Despite the highlighted positive effects of work autonomy, little is known about what drives street-level bureaucrats’ (SLBs’) work autonomy preferences. We propose a combined framework that applies insights from Pay-for-Performance and Prospect Theory to examine whether incentive type (monetary sanctions vs. bonus) and framing of sanctions (negative vs. positive) influence SLBs’ job autonomy preferences. We use data from a survey experiment of 208 healthcare SLBs. Bureaucrats were told their employers were required to monthly post their performance information, and then bureaucrats were assigned to one of four possible treatment groups in which we manipulated: (1) incentive type to boost performance (monetary sanction vs. financial bonus), and (2) the framing of monetary sanctions (positive vs. negative). Results report no framing effects and general preference for partial work autonomy. However, the larger the potential monetary bonus, the more likely SLBs opt for preferring full work autonomy. Findings offer practical implications for managers’ approach to encourage bureaucratic behavior.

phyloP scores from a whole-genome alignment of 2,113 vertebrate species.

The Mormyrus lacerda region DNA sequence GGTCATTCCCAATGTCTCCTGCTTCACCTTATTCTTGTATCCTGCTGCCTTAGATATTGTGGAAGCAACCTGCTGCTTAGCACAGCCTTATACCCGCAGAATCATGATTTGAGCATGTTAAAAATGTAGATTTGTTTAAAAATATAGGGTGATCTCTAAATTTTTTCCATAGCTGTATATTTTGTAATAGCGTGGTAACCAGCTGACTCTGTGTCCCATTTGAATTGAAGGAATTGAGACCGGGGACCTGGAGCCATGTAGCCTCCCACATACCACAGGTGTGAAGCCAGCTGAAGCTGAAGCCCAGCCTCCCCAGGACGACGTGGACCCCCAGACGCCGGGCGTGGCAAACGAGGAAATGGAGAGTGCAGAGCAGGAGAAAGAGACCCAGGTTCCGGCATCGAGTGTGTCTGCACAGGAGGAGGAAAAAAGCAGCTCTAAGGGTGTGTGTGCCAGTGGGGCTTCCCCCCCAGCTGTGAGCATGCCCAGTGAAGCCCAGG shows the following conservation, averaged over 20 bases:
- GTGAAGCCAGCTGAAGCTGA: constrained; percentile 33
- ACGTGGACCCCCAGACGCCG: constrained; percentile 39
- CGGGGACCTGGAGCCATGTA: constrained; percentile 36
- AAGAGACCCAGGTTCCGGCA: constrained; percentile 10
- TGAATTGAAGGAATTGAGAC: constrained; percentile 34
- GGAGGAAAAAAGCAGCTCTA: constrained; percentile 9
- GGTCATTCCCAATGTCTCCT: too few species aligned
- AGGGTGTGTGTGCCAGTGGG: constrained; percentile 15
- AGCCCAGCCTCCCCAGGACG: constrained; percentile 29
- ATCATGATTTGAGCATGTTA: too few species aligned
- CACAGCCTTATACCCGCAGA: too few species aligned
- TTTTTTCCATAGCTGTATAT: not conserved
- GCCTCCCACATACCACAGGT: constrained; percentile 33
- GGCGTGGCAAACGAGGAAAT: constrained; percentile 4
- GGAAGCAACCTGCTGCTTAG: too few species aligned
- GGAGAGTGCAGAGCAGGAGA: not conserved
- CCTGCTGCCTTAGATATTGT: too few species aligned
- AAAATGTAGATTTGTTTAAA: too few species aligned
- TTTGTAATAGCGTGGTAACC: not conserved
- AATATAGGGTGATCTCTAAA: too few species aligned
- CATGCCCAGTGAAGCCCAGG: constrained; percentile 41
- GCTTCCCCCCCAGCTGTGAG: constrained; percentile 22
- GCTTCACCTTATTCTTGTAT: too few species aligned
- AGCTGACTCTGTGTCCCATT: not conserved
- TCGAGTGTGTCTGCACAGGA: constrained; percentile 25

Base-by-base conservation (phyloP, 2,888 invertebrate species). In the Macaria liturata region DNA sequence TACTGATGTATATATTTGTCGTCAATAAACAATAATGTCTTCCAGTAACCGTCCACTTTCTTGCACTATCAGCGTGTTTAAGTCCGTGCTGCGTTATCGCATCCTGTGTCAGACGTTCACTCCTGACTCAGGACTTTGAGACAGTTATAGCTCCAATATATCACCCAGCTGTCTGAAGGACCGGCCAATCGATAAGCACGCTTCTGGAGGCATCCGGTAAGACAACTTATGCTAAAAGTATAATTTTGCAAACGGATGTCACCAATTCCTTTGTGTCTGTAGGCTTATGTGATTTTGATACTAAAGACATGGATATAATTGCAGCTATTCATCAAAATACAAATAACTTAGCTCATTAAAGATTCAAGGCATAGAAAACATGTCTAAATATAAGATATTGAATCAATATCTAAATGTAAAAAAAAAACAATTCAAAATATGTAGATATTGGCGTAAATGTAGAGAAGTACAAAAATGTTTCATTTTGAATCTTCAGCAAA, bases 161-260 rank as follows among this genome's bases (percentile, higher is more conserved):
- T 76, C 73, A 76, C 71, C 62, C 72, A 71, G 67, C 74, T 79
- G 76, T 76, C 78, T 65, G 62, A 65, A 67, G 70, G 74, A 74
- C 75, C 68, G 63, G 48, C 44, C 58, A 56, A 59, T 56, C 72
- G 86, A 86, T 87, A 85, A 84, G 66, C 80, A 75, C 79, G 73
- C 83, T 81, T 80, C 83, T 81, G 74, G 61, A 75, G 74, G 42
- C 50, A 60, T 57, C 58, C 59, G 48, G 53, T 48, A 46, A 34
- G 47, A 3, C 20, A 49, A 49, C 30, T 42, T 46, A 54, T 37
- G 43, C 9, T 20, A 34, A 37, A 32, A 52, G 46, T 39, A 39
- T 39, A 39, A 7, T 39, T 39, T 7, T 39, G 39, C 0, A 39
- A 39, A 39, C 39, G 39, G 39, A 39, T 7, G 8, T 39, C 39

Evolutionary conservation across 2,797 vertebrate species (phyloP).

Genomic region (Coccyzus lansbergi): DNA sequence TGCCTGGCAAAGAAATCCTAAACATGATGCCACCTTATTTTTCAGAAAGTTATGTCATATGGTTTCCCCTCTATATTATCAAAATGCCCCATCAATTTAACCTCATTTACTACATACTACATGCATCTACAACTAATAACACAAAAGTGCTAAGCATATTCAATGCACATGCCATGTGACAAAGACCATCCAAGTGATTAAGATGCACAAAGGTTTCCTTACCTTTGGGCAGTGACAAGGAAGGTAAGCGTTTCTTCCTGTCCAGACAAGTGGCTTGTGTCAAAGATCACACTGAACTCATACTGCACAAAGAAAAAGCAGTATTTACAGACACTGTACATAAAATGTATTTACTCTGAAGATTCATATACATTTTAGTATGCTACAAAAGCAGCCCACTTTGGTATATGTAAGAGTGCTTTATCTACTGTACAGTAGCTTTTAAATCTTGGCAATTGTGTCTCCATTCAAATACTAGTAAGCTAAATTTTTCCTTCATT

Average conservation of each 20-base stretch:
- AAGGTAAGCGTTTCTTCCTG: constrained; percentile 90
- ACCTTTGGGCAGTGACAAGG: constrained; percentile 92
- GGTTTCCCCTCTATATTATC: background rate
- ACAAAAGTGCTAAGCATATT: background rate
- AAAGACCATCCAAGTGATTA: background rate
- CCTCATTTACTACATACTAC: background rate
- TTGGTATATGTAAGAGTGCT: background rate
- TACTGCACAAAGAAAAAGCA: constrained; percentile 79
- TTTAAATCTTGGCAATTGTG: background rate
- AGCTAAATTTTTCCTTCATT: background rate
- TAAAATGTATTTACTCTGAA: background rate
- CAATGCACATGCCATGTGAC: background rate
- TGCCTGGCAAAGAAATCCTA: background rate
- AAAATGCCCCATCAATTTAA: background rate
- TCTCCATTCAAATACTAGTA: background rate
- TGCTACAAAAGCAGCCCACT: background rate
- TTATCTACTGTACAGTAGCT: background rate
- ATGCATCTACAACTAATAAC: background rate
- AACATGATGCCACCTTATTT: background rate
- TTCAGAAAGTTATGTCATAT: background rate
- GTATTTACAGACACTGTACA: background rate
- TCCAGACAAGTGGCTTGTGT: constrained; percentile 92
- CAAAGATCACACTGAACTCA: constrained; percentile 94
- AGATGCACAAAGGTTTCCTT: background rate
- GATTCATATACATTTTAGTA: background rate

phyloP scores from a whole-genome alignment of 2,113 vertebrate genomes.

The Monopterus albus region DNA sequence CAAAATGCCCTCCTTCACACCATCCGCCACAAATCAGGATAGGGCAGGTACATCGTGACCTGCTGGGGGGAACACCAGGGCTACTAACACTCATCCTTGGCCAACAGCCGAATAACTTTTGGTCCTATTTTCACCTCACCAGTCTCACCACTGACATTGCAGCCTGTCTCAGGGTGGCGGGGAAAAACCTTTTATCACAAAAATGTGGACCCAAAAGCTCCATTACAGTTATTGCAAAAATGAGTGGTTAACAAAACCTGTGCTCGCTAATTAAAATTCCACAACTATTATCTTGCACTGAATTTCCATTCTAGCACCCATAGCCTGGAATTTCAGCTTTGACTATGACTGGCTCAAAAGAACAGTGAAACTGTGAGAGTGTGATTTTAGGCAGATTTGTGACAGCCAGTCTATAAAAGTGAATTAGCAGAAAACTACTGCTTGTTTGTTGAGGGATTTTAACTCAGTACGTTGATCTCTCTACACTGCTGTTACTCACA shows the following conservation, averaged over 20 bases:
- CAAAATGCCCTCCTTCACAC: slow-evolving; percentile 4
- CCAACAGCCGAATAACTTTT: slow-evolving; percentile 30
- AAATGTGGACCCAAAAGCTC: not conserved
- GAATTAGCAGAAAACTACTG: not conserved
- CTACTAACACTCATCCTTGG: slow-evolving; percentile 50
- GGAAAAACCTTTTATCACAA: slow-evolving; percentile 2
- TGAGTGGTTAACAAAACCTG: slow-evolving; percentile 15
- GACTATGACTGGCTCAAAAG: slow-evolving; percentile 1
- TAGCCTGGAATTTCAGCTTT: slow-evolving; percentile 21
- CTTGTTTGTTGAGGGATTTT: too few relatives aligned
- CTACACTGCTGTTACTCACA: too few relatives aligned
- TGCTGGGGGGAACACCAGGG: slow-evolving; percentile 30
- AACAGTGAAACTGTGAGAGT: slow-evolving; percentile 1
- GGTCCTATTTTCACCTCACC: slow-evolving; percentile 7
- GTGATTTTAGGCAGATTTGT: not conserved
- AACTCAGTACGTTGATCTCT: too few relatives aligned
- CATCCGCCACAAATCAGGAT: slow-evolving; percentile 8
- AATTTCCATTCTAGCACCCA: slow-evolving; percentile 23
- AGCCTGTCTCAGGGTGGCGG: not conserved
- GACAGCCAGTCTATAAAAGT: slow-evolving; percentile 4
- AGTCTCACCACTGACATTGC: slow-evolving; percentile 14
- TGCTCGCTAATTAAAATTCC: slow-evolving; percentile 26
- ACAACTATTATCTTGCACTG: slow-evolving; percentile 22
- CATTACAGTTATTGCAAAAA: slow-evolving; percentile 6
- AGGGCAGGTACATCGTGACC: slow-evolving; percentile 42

All Science Journal Classification (ASJC) codes
- Political Science and International Relations
- Public Administration